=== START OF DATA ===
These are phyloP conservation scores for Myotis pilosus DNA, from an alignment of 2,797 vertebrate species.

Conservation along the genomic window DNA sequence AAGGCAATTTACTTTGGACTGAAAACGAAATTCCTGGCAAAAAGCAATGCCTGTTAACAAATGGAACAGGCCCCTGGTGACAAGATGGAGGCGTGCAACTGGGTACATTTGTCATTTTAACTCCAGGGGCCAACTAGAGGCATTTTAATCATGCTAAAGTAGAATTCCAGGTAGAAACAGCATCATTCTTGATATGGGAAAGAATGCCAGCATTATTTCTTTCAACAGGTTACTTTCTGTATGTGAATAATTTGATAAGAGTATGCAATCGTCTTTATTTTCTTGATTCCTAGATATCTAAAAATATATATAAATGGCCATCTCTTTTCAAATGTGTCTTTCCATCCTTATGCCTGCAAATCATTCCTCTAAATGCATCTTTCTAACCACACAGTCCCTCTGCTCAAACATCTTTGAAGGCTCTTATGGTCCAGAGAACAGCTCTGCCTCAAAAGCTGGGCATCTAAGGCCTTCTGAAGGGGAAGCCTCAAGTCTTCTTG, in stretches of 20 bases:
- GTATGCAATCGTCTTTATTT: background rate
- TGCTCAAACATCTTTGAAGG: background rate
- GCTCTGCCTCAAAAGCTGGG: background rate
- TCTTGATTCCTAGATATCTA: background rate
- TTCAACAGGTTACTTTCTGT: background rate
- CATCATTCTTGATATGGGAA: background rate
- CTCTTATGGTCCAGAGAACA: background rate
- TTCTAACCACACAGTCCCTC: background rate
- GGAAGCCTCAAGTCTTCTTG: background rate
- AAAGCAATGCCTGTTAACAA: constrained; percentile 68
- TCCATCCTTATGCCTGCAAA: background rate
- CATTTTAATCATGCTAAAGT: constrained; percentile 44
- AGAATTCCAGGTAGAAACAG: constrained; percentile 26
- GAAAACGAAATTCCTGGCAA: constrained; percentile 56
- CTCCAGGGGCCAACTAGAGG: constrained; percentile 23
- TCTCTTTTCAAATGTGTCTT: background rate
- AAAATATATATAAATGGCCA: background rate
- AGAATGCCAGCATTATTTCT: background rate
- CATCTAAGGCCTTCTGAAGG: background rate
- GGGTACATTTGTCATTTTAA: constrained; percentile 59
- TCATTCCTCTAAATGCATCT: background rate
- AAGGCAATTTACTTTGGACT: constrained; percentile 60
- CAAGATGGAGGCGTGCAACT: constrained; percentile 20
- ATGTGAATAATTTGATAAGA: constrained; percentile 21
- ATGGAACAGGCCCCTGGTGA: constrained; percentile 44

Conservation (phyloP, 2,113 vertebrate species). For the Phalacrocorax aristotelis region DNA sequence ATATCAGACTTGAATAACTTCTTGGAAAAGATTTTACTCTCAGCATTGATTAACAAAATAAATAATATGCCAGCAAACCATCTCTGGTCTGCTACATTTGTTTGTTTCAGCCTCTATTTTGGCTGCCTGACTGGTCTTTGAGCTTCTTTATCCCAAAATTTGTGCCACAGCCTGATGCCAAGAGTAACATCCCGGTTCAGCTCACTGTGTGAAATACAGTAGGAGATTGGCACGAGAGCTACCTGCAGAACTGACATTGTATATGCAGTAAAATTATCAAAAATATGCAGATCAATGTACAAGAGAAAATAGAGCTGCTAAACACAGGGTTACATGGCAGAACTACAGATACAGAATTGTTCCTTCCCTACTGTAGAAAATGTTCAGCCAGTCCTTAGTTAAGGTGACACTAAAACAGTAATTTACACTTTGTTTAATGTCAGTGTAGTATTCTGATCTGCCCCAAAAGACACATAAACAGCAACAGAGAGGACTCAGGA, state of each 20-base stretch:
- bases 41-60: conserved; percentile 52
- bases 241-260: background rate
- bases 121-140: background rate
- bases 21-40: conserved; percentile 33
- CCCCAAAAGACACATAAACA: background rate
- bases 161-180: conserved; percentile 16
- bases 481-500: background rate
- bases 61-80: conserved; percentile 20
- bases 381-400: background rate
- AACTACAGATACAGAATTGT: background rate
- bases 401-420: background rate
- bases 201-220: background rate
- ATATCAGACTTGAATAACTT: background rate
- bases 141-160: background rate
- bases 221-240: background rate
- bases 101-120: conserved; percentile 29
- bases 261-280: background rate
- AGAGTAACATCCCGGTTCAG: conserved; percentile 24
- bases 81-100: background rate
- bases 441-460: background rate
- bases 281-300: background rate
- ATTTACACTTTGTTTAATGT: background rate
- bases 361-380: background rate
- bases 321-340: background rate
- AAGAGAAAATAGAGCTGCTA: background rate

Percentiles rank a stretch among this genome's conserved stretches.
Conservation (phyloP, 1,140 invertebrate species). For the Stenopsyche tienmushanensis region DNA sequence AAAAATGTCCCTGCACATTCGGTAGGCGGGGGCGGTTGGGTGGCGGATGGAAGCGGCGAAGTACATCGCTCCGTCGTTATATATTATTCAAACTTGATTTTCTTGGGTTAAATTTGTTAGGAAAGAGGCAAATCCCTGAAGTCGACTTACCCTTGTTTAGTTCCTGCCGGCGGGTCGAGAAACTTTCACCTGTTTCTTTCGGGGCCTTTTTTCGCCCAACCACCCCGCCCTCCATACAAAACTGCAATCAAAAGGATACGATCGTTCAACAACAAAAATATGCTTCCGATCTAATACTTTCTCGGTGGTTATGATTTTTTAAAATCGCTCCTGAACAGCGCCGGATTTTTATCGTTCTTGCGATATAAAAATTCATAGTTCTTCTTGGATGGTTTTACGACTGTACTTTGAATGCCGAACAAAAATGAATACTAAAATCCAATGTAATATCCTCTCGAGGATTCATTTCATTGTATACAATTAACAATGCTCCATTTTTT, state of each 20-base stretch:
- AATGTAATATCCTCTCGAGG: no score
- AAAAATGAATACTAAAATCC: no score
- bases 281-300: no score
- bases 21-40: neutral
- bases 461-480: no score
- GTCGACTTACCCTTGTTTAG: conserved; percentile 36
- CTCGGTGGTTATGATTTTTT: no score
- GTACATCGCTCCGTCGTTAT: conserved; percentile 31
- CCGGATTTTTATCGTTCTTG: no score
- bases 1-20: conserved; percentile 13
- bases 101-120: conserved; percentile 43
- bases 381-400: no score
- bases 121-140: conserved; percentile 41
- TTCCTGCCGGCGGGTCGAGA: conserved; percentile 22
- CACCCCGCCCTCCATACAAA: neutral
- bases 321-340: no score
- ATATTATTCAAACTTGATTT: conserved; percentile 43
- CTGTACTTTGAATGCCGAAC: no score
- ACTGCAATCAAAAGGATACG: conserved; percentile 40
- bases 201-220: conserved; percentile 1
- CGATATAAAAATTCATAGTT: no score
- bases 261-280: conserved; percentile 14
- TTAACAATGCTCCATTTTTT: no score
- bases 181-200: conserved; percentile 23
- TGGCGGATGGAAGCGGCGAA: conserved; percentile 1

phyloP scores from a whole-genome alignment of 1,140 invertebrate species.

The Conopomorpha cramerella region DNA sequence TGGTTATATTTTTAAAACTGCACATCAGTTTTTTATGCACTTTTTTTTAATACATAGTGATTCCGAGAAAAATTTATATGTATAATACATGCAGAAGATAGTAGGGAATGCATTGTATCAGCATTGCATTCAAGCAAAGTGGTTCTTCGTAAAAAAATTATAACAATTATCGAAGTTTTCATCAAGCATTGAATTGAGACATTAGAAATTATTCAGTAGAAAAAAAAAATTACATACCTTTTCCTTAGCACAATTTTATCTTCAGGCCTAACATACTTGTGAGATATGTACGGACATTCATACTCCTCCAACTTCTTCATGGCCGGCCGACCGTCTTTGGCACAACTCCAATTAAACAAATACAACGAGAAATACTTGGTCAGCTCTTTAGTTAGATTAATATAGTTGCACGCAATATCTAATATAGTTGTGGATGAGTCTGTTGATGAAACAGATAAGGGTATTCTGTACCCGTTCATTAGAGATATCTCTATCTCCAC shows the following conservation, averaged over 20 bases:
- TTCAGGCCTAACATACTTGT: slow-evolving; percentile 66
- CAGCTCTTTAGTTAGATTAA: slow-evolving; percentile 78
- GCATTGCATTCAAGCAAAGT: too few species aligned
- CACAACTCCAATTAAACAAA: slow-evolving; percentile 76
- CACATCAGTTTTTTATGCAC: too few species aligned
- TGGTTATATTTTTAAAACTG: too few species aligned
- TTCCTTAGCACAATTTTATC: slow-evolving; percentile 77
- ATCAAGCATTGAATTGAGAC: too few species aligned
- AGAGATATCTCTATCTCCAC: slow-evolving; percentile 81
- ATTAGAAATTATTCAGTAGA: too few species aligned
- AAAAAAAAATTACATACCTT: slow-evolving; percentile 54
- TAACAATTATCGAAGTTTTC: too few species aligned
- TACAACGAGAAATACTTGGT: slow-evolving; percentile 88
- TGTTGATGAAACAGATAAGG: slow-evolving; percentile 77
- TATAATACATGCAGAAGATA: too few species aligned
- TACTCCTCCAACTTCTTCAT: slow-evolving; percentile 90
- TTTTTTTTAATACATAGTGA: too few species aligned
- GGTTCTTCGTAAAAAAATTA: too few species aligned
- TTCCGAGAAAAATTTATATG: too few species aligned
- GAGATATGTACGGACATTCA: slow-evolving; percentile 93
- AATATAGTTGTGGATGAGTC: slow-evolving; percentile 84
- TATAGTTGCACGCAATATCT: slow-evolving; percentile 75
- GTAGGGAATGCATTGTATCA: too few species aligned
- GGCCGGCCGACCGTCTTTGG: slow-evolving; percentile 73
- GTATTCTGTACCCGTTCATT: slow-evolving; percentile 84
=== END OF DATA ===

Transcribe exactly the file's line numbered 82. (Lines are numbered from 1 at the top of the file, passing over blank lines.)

The Conopomorpha cramerella region DNA sequence TGGTTATATTTTTAAAACTGCACATCAGTTTTTTATGCACTTTTTTTTAATACATAGTGATTCCGAGAAAAATTTATATGTATAATACATGCAGAAGATAGTAGGGAATGCATTGTATCAGCATTGCATTCAAGCAAAGTGGTTCTTCGTAAAAAAATTATAACAATTATCGAAGTTTTCATCAAGCATTGAATTGAGACATTAGAAATTATTCAGTAGAAAAAAAAAATTACATACCTTTTCCTTAGCACAATTTTATCTTCAGGCCTAACATACTTGTGAGATATGTACGGACATTCATACTCCTCCAACTTCTTCATGGCCGGCCGACCGTCTTTGGCACAACTCCAATTAAACAAATACAACGAGAAATACTTGGTCAGCTCTTTAGTTAGATTAATATAGTTGCACGCAATATCTAATATAGTTGTGGATGAGTCTGTTGATGAAACAGATAAGGGTATTCTGTACCCGTTCATTAGAGATATCTCTATCTCCAC shows the following conservation, averaged over 20 bases: